It is that time of year where we turn to thoughts of how we better ourselves. Diets, gym membership, language courses, digital detoxes and who knows what else. My annual resolutions are always the same: to read a book a week (which I just about achieved in 2018 but failed dismally in 2019) and to swim three times a week. We shall see!

But what of our working lives? How – over the next year – can we improve what we do at work? Given that it is the start of the year I thought it might be useful to take a moment to focus on a challenge set to the profession last year.

In their programme for government last year, the Scottish Government focused on equality and diversity in the profession including challenging the legal professions in three ways. Speeches from the Lord Advocate and Minister for Community Safety have added detail to these challenges.

The first is for the profession to adopt a zero-tolerance approach to bullying and harassment. This is the Society’s own position and we are pleased to see others supporting our approach. I’d guess most in the profession support this yet we know from our own research that bullying continues to occur in the profession. As a useful first step why not check out our preventing bullying and harassment guidance. A second step would be to read the recommendations of the IBA’s Us Too? report.

The second main challenge is that all law firms should commit to introduce family-friendly workforce policies such as flexible working by 2023. We’ll be introducing guidance on this mainstreaming flexible working soon. This is more complex than it sounds: the profession is a varied place. There isn’t a one-size fits all approach. Some legal businesses will have hugely flexible arrangements but not have a policy written down. Does a sole practitioner with no staff really need a flexible working policy? How do criminal defence firms combine professional obligations – such as middle of the night police station visits! – with a family friendly approach? And we are aware that other factors outside the firm matter – are the courts set up to assist those working flexibly?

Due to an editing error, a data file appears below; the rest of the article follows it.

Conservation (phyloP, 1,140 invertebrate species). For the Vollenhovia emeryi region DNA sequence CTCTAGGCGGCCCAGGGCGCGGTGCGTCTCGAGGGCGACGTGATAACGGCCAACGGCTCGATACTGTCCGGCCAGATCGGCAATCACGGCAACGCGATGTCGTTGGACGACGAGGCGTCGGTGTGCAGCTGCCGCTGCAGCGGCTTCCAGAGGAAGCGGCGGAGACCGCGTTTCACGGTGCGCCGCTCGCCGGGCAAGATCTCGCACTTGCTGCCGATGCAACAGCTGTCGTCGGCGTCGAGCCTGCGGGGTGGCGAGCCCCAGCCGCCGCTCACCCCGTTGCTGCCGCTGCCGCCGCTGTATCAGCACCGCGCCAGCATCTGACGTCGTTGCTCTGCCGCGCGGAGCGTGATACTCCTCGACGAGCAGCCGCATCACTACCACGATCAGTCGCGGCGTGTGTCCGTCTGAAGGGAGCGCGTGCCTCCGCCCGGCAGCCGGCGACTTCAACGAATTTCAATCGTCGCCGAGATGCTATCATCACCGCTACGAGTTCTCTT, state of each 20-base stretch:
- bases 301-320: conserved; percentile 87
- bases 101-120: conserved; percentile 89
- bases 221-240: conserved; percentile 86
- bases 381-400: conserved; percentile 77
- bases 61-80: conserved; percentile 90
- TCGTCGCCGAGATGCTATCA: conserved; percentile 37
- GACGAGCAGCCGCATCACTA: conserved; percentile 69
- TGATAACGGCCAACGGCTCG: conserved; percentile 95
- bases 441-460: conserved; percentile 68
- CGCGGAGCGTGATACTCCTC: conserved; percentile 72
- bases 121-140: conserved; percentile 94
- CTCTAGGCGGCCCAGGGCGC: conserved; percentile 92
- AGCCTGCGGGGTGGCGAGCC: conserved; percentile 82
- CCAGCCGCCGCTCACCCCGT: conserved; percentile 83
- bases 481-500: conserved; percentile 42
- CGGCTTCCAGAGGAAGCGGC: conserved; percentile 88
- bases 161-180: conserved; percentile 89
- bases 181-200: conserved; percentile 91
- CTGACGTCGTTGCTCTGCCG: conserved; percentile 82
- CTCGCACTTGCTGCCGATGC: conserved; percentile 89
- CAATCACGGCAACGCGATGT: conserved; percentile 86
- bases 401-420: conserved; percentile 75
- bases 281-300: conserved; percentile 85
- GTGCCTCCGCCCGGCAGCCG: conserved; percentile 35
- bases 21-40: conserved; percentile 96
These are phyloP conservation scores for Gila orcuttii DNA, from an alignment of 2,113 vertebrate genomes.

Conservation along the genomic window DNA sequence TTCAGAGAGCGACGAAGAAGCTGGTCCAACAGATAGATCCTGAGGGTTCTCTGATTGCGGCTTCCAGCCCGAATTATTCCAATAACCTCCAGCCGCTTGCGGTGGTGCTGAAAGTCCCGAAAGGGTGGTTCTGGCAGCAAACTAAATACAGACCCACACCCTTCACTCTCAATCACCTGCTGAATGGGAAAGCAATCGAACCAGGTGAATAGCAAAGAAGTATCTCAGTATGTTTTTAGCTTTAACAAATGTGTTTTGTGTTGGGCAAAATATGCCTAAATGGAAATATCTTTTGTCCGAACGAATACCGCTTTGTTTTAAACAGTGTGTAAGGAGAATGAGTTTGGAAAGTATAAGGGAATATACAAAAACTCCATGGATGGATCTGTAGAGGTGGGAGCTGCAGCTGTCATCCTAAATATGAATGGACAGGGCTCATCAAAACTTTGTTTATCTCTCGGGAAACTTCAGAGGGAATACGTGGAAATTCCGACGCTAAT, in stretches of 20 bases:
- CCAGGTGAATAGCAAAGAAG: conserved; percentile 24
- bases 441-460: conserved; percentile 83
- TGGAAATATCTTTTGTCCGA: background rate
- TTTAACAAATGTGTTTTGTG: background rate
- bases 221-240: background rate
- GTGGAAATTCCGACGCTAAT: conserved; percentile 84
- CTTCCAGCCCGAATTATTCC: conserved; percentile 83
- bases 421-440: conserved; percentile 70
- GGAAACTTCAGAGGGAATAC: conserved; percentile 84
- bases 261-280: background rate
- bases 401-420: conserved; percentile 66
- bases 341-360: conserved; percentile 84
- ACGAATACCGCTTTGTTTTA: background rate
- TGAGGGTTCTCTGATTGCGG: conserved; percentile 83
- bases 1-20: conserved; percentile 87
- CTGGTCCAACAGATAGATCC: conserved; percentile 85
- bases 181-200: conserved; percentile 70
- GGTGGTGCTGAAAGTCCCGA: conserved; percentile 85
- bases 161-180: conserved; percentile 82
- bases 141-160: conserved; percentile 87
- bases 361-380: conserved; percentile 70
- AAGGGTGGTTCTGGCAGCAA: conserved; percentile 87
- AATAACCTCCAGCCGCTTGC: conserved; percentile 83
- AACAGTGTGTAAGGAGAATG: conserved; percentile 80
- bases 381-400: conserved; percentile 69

Rather than look for every potential hiccough let’s start from the premise that we aren’t in a position to chase talented people out of the door and we should look to become more flexible where we can. The message from the wider economy is clear: if we don’t get this right other industries who do will be attractive to our members.

The final challenge is that there should be a year-on-year increase of the number of female partners in Scottish law firms so that by 2028 we reach 50% female partners. We have seen the percentage of partner positions held by women rise in recent years and predict that will continue. Our own Profile of the Profession research though suggested that women are more likely to be salary than equity partners and generally take longer to make partner than their male colleagues. That suggests firms need to take some time to ask why that is happening and what they can do to improve things.

We understand that all firms will determine for themselves how to respond to these challenges. Similarly, in-house teams may well consider how they can become involved in these challenges potentially in discussion with the firms they instruct.

Over the coming months I’ll be posting occasional blogs focusing on particular areas about hints and tips about what firms can do to improve when it comes to gender equality. I’d be interested to hear your thoughts on the challenges and how the profession can address them. Just drop me a line.